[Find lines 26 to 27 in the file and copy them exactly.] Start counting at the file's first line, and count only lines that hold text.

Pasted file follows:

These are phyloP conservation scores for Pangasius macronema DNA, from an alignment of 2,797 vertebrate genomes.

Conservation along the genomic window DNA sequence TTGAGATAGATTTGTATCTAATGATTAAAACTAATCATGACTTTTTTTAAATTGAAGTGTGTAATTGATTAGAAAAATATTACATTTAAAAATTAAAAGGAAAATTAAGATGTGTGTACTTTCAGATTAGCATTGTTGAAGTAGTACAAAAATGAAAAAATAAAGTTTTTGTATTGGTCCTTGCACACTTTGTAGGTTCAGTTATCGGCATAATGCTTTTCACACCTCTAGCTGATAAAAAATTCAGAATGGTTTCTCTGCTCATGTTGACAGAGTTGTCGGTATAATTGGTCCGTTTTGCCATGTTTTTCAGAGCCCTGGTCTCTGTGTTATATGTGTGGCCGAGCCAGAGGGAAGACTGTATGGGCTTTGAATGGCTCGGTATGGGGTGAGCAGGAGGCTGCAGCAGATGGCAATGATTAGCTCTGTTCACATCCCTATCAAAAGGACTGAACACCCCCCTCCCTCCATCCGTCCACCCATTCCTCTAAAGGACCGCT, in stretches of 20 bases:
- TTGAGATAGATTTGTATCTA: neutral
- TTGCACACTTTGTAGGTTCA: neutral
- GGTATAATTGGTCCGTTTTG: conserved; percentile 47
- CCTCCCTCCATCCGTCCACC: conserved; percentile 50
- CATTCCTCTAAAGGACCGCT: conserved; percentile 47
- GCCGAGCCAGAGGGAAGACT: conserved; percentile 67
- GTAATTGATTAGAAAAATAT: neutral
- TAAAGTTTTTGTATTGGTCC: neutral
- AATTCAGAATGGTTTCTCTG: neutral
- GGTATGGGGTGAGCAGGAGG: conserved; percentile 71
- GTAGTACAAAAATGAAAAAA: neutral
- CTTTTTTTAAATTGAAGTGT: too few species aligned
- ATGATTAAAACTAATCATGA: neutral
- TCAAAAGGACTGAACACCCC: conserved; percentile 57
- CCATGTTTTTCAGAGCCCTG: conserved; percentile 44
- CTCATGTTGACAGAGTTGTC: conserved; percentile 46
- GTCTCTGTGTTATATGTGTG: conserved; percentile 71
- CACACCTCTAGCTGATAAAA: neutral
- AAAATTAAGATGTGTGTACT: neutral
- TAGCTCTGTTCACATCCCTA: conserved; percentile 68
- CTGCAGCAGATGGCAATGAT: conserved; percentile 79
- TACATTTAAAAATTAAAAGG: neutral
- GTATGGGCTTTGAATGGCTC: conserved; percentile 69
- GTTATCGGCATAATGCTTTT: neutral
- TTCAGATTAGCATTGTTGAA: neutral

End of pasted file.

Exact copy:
- GTTATCGGCATAATGCTTTT: neutral
- TTCAGATTAGCATTGTTGAA: neutral